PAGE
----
December 29, 2017* Deadline for IRA owners and retirement plan participants to satisfying their second and subsequent years’ required minimum distributions for 2017
Deadline for making qualified nonelective contributions or qualified matching contributions to correct failed actual deferral percentage (ADP) or actual contribution percentage (ACP) tests in the previous plan year for plans using the current-year testing method
Deadline for removing an ADP or ACP excess contribution for the prior plan year with a 10% excess tax in order to avoid an IRS correction program
Deadline to complete a 2017 Roth IRA conversion or designated Roth in-plan conversion
Deadline to amend an existing 401(k) plan to a safe harbor design for 2018
Deadline to amend a 401(k) safe harbor plan to remove safe harbor status for 2018
Deadline to amend plan for discretionary changes implemented during the 2017 plan year

*Generally, December 31st.  However, December 31, 2017, falls on a Sunday.

Conclusion

December is a busy month for IRA and retirement-plan related deadlines. Have you marked your calendar?

© Copyright 2017 Retirement Learning Center, all rights reserved
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Allocating Revenue Sharing Payments

How should revenue sharing payments in a 401(k) plan be properly allocated to participant accounts?

ERISA consultants at the Retirement Learning Center Resource Desk regularly receive calls from financial advisors on a broad array of technical topics related to IRAs and qualified retirement plans. We bring Case of the Week to you to highlight the most relevant topics affecting your business.

A recent call with a financial advisor in Colorado is representative of a question we commonly receive related to 401(k) plans and revenue sharing.

Highlights of Discussion

Generally, revenue sharing is compensation from plan investments (typically, mutual funds) that a plan uses to offset plan expenses. For example, if a plan contracts to pay an annual fee of $20,000 to one or more service providers and receives revenue sharing (or credits) of $2,000 the amount paid by the plan is only $18,000. The next question is how revenue sharing dollars are equitably allocated among plan participants. Specifically, which participants receive a share of the revenue sharing offset and how much is received?

Plan fiduciaries must follow a documented, prudent process in determining how to handle revenue sharing payments if they exist. If the plan document specifies how revenue sharing is to be used, the fiduciaries have a duty to follow the terms of the plan, unless it would clearly be imprudent to do so.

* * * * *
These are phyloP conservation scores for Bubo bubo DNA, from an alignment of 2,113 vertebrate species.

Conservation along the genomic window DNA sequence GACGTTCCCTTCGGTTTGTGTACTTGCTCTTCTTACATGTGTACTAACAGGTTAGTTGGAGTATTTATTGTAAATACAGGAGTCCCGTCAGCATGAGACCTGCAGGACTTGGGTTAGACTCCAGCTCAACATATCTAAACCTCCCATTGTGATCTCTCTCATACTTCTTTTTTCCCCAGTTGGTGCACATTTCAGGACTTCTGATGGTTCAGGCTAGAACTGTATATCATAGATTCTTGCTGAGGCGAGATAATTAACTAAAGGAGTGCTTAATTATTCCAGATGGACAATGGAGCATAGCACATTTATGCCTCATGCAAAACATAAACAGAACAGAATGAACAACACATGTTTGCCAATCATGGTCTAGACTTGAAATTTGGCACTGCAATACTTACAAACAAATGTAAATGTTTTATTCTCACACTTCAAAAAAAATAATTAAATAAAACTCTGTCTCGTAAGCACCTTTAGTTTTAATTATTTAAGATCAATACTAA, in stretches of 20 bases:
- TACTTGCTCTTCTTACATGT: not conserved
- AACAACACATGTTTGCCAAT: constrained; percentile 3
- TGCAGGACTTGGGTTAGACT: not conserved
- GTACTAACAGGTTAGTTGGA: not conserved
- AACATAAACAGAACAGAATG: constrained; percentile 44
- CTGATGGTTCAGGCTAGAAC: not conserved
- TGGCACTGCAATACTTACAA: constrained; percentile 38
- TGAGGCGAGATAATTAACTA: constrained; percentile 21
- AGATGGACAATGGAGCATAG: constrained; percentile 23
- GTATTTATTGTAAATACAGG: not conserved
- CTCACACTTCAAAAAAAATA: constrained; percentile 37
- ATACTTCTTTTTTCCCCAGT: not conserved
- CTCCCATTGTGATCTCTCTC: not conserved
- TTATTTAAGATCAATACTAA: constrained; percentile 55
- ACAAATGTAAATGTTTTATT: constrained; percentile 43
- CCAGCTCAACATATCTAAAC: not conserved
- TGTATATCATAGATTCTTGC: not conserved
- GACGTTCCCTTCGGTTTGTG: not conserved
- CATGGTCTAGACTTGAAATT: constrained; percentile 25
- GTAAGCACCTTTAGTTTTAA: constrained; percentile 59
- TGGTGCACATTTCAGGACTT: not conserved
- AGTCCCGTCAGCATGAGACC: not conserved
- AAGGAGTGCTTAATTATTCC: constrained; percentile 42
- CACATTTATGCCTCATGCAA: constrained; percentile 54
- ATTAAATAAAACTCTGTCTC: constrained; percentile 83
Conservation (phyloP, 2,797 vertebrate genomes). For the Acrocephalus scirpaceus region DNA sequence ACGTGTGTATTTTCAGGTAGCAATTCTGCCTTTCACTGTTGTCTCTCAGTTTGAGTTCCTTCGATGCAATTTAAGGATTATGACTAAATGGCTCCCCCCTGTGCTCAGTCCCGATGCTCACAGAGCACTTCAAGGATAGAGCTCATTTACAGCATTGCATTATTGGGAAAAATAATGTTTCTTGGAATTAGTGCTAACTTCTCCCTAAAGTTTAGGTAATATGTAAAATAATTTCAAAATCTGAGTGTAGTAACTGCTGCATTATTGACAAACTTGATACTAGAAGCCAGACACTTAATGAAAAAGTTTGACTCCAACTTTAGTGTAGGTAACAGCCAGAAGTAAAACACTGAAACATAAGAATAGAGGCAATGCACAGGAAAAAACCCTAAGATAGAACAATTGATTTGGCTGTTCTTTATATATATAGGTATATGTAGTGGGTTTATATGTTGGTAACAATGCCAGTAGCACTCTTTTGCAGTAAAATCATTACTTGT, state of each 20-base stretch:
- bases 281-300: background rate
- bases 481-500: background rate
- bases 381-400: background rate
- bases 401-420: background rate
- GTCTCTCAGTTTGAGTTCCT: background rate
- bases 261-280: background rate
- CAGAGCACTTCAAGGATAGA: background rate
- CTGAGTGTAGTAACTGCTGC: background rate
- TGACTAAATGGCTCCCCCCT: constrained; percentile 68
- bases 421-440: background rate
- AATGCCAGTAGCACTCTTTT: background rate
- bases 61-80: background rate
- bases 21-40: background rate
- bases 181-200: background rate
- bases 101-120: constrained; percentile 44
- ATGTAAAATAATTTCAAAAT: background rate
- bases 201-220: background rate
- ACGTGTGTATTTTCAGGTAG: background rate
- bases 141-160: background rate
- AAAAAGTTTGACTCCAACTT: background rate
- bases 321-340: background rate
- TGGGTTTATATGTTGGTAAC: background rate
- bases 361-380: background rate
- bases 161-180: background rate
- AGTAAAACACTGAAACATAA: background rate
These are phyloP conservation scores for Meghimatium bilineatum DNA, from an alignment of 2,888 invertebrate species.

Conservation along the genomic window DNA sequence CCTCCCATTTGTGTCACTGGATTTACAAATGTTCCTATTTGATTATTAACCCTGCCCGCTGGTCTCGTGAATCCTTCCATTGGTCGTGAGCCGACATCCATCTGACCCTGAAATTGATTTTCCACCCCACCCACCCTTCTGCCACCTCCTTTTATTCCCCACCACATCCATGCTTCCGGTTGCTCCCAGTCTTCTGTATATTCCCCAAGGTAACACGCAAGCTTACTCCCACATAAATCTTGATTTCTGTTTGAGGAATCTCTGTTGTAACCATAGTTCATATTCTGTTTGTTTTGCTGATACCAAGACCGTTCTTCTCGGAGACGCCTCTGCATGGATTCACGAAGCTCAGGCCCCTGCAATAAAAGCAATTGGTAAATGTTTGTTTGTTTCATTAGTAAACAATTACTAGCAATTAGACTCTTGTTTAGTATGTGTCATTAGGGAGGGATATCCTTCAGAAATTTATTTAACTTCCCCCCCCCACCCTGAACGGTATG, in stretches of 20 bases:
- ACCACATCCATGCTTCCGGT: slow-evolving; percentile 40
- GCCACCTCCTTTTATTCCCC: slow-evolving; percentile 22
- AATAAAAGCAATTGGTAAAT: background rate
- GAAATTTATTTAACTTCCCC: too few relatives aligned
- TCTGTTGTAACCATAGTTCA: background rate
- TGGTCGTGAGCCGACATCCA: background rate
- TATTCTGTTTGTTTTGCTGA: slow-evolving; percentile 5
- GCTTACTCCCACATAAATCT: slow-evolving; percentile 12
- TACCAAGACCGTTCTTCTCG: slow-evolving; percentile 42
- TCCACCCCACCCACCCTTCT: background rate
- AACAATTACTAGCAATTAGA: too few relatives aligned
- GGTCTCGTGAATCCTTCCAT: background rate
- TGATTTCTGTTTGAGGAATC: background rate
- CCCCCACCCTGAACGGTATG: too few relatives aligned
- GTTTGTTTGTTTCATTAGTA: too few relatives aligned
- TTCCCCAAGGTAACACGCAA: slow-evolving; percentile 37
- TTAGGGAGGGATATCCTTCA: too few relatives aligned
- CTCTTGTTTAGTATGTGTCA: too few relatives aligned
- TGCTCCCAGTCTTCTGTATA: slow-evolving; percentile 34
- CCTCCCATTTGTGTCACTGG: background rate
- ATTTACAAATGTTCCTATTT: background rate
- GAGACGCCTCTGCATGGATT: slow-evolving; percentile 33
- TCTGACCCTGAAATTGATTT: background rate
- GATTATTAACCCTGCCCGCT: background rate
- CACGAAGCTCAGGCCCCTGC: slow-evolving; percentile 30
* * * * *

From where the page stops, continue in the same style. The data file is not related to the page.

If the document is silent on revenue sharing, plan fiduciaries could decide to use the payments to pay plan expenses and/or allocate the revenue sharing to the accounts of plan participants.

The three ways to allocate revenue sharing payments to plan participants are 1) pro-rata; 2) per capita or 3) equalization. A pro rata allocation would be a percentage of the payment per participant in proportion to their account balances. A per capita allocation would assign the same dollar amount to each participant account. Under revenue equalization, a fund’s revenue sharing would be allocated to those participants investing in the respective fund.  For example, participants who invested in a fund that paid more in revenue sharing than the record keeper charged in administrative fees would receive a credit to their plan accounts, while participants invested in funds with no revenue sharing would receive a debit for their share of the recordkeeping fee.

There is no specific guidance from the DOL on the preferred process for allocating revenue sharing—only that the process itself must be a prudent one. However, the industry has turned to Field Assistance Bulletin (FAB) 2003-03 (regarding the allocation of plan expenses) and FAB 2006-01 (regarding the allocation of mutual fund settlement proceeds) as stand in guidance based on similar concepts. The process for determining how revenue sharing is allocated must

  1. Be deliberative and documented;
  2. Weigh the competing interests of various classes of participants and the effects of various allocation methods on those interests;
  3. Be carried out solely in the interest of participants;
  4. Bare a reasonable relationship to the services being provided to the participants;
  5. Avoid conflicts of interest; and
  6. Include a rational basis for the selected method.

 

Conclusion

While there is no preferred method for allocating revenue sharing payments, plan fiduciaries must follow a documented, prudent process in determining how to handle such payments if they exist, taking into account several key considerations enumerated above.

© Copyright 2017 Retirement Learning Center, all rights reserved